Hitler, according to Shirer, remained single-minded in his determination to revive the Nazi Party, via a two-part strategy: “to attack and undermine the government” and to operate as “a state within a state.” But as diligently as the Nazis worked to attract new members and intimidate opponents via their paramilitary SS storm troopers, Hitler remained a convicted traitor under the government’s thumb as a parolee. A few times when Hitler ignored the order against public speaking, police intervened and Hitler backed down, fearful of being thrown back in jail or exiled to his native Austria.
In the modern retelling, Hitler emerged from his high-profile trial and the imprisonment, where he wrote his political treatise Mein Kampf, “more popular than ever,” according to History.com. But German elections in the 1920s tell a much different story. In a May 1924 Reichstag election, the Nazis received 1.6 million votes, or 5.7 percent of the total. In another election seven months later, the Nazi total had declined to 907,000, or 3 percent of the total. By the 1928 general election, five years after the Beer Hall Putsch, Nazis received just 2.8 percent of the vote.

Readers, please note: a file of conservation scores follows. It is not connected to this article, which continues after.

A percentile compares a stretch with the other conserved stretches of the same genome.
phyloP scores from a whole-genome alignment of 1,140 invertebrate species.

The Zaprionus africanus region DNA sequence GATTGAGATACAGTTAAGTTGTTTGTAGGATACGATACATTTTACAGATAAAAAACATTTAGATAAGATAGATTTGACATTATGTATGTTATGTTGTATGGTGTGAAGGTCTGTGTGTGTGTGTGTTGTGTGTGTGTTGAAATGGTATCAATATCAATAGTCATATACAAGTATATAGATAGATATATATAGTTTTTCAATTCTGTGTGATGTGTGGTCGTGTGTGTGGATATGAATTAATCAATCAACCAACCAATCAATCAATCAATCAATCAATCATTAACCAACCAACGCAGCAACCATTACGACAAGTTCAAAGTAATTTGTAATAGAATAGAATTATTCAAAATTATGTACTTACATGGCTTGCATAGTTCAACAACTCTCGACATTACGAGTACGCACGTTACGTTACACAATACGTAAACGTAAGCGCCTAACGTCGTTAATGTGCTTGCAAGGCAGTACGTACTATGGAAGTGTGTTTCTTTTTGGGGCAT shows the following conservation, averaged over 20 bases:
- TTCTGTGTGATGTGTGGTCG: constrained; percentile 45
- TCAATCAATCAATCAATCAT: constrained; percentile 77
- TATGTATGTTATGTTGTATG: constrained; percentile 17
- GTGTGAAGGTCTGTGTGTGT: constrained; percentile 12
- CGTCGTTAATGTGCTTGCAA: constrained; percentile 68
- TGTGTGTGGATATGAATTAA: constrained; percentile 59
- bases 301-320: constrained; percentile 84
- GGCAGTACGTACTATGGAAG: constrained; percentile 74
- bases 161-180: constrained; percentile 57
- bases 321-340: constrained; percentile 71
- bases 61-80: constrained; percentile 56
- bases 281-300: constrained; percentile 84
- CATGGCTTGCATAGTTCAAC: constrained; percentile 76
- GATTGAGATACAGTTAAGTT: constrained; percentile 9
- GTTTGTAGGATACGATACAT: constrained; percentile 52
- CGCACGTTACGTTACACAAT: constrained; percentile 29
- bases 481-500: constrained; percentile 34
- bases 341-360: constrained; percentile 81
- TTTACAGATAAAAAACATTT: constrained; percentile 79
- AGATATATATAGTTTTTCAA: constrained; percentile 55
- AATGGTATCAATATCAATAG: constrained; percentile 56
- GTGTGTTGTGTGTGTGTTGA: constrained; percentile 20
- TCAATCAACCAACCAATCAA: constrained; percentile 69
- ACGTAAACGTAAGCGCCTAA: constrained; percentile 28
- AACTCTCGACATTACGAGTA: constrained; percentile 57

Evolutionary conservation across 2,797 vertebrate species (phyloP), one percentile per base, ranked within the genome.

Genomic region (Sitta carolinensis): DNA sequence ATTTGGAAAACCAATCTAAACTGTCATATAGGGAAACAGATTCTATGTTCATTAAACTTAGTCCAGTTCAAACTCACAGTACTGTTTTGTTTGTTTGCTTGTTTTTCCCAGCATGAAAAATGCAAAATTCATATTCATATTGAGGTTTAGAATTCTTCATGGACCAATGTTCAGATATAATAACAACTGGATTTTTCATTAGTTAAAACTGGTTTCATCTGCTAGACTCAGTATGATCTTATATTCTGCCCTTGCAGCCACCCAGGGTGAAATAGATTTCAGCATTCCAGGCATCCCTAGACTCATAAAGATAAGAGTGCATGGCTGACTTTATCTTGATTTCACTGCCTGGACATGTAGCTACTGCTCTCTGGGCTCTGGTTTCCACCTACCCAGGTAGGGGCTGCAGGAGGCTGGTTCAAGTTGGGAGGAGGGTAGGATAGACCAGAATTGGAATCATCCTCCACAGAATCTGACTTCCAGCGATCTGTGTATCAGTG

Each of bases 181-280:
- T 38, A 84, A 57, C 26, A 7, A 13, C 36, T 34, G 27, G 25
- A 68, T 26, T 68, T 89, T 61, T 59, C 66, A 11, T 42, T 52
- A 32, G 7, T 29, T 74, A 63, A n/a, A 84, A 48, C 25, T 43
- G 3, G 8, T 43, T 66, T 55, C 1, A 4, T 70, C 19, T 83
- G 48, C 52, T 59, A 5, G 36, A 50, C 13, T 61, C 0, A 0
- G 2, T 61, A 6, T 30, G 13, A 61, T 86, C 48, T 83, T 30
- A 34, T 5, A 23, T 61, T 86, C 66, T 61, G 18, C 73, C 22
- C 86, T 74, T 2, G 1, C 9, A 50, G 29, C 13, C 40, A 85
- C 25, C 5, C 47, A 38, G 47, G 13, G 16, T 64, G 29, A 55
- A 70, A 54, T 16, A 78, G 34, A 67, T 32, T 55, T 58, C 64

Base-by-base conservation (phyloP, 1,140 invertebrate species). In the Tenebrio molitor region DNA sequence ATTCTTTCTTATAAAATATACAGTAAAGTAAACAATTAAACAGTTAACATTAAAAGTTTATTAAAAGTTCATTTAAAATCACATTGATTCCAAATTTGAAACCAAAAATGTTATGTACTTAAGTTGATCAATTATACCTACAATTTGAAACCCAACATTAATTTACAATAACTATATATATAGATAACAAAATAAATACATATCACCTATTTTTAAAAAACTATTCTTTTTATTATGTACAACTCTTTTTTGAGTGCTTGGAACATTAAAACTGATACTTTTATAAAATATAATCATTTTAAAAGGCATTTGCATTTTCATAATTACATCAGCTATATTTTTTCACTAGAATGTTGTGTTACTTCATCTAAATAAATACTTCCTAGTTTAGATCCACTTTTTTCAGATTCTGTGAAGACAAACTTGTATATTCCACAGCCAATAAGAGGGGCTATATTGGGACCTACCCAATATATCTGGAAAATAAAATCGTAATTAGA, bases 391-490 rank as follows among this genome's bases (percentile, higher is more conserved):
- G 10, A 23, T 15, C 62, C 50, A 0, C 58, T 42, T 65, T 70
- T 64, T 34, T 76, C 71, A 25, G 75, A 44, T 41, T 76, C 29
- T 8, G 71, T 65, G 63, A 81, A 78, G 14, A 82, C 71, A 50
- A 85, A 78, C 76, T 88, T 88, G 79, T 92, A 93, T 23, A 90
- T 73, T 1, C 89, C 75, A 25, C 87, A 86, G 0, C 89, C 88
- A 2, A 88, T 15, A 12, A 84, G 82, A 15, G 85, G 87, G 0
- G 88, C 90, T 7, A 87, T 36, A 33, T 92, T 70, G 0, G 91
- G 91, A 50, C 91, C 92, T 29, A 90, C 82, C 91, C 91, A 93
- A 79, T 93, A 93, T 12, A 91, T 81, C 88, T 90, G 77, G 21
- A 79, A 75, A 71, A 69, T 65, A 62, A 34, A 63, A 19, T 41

The jailing and subsequent silencing of Hitler clearly took a toll on Nazi popularity for much of the 1920s. It took a global depression beginning in 1929 to shift the German political landscape. In 1930, seven years out from the Beer Hall Putsch, the Nazis tallied 6.4 million votes, or 18 percent of the total, “propelling [the Nazis] from the ninth and smallest party in Parliament to the second largest,” Shirer wrote. In subsequent elections in 1932, the Nazis and Hitler would accumulate up to 37 percent of the vote total.
A year out from the January 6 insurrection, Trump has yet to pay a serious political or personal price for leading the first known coup attempt in nearly 250 years of American history. Whereas Hitler at this point was in prison, with his Nazi Party in shambles, Trump is roaming the country giving speeches and raising vast amounts of money; his Republican Party is well positioned to gain a majority in Congress next year.
But what if Trump were prosecuted for charges related to fomenting an insurrection and convicted? The investigation by the House of Representatives into the insurrection could well provide substantial evidence linking Trump to the carrying out of the January 6 events. Being convicted of treason or similar charges could result in a sentence well beyond the five years Hitler received, with much less likelihood of early parole. At age 75, that could be the end of his political aspirations.